Abbott’s photographs are vital to our understanding of the look of lesbian Paris in the 1920s; they are significant not only as portraits of individual women of style but also as an archive of the early years of a durable and close network of lovers, ex-lovers, and friends, of women committed to a life of sexual freedom who toughed out periodic bouts of jealousy and disappointment to preserve their community. There is, for instance, her portrait of Solita Solano, which captures a palpable sense of freedom and glamour. Solano — born Sarah Wilkinson in Albany, New York — had been an actress and journalist before she met Janet Flanner in New York in the early 1920s; the couple toured Europe before arriving at the Hotel St. Germain des Prés — where they would live together for almost two decades — and settling into a comfortable routine of reading, writing, editing each other’s work, and socializing with friends. 31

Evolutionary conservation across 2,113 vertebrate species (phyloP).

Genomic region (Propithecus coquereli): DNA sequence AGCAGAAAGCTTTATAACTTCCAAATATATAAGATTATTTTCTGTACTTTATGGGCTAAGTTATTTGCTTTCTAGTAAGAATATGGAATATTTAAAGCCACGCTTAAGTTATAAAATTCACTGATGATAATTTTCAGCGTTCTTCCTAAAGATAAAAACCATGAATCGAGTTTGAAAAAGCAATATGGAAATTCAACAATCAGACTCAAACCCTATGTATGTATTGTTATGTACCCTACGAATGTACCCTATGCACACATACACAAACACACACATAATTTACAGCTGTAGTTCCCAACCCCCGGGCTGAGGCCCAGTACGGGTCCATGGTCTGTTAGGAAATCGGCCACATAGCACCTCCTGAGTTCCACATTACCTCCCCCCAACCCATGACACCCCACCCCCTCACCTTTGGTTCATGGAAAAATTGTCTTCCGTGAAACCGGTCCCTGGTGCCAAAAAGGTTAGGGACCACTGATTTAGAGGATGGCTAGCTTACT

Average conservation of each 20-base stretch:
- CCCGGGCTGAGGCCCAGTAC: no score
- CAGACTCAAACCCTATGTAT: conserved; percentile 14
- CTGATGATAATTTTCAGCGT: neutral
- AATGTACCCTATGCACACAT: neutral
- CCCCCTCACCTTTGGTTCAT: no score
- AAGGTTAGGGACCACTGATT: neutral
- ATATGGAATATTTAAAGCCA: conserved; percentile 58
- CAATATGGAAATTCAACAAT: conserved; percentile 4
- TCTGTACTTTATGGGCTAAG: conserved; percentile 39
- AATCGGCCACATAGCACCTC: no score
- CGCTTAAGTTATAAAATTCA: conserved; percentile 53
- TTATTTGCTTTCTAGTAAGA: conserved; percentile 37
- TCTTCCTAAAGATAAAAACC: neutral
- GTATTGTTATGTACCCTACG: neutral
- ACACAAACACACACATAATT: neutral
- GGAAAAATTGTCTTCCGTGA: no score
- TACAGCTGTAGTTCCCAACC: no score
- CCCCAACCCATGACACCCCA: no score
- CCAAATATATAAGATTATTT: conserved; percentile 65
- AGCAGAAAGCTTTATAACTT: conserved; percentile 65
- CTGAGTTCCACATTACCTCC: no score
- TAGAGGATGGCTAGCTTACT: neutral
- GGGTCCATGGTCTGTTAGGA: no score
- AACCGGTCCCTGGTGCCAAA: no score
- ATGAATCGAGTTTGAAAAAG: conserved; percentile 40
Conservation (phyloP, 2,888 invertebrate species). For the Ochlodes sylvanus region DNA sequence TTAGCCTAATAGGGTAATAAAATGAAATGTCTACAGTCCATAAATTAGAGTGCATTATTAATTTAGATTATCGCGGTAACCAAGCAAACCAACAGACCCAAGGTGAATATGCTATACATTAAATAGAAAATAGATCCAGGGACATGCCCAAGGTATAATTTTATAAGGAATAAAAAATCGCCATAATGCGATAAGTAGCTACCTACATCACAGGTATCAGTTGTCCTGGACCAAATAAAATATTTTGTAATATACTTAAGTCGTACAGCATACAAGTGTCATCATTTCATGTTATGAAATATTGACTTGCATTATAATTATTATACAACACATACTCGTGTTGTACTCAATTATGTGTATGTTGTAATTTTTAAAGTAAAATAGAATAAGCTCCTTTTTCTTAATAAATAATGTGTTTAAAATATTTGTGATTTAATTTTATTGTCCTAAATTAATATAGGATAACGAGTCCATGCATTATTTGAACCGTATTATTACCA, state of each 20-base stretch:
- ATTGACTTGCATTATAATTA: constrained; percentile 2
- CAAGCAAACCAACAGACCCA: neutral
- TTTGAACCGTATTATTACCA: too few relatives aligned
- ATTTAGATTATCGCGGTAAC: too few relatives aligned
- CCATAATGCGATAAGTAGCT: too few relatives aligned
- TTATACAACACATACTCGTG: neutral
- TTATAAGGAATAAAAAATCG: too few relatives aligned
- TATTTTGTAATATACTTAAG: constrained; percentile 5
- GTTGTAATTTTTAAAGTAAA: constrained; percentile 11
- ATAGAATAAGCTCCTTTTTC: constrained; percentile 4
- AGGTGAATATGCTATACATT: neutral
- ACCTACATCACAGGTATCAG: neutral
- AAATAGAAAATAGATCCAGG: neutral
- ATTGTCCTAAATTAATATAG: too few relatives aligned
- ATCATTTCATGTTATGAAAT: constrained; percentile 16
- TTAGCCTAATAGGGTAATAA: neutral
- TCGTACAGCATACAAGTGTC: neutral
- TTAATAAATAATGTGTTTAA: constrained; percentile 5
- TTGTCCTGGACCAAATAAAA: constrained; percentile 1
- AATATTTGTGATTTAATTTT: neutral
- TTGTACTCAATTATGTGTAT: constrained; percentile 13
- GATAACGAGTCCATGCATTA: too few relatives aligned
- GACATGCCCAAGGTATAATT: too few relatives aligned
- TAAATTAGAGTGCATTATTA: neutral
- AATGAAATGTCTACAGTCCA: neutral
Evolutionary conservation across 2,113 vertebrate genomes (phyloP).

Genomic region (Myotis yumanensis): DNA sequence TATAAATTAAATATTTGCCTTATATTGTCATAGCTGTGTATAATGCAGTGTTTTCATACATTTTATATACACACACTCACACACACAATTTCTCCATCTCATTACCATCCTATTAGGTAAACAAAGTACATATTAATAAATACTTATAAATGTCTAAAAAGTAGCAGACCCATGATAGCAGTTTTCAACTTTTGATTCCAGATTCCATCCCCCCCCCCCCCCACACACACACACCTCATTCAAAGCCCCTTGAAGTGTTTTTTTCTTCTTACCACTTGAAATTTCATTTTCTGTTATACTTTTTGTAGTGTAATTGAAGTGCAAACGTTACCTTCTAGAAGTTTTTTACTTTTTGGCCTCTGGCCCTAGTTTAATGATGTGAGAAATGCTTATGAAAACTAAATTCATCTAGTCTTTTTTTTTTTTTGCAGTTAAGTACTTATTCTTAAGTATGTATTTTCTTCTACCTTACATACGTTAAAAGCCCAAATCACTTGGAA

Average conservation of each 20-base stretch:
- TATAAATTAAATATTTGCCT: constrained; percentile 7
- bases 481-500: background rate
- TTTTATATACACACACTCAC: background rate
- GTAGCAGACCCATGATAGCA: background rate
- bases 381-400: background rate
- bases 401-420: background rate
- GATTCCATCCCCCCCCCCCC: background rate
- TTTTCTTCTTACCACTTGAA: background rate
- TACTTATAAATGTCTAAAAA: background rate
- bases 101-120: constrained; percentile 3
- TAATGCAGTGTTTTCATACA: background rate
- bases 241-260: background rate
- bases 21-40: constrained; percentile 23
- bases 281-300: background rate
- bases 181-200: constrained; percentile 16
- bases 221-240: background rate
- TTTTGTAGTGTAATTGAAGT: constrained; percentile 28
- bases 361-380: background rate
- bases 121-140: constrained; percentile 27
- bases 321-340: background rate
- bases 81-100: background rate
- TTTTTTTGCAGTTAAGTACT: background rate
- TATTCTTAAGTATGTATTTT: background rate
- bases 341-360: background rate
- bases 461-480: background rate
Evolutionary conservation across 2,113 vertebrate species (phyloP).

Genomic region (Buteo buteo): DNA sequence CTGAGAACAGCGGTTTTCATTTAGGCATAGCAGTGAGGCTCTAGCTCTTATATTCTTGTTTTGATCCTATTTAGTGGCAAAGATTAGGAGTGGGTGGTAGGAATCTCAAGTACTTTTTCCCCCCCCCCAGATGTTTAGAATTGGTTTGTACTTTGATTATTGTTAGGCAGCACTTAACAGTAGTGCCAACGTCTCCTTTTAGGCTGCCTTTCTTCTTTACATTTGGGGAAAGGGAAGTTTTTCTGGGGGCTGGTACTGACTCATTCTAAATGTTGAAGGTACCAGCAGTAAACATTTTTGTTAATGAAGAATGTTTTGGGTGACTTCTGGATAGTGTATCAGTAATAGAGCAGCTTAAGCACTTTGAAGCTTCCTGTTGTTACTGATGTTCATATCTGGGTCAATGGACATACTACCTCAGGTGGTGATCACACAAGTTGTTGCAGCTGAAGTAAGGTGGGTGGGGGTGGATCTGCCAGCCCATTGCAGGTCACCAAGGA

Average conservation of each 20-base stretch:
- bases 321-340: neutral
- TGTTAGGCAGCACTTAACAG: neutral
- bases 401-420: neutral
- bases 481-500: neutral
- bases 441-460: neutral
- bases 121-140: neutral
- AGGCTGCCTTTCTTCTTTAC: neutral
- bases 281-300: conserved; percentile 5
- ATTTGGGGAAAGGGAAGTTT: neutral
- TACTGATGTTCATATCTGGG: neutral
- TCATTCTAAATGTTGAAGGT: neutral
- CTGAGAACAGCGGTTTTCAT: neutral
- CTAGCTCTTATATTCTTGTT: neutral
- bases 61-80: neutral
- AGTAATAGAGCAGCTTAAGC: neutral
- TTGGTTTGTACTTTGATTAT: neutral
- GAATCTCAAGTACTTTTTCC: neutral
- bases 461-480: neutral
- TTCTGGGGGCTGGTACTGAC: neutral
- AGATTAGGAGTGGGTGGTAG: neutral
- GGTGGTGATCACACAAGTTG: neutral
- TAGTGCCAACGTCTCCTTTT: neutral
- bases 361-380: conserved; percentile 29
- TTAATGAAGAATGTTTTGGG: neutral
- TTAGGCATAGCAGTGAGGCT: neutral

There is also Abbott’s portrait of the publisher Margaret Anderson, who had founded the Little Review in Chicago in 1914 and who in 1918 started serializing James Joyce’s Ulysses in the magazine. Anderson had arrived in Paris in 1923 with her longtime lover and co-editor, Jane Heap; she was also close to Solano (and for a brief time her lover ). Together Flanner, Solano, and Anderson, plus others including Eileen Gray, Djuna Barnes, and Sylvia Beach, created an affective queer space through the act of sitting for Berenice Abbott and thus contributing to what would become a documentary group portrait. That Abbott’s photographs were placed on view at Shakespeare and Co. further underscored the ties that connected queer people and ideas. 32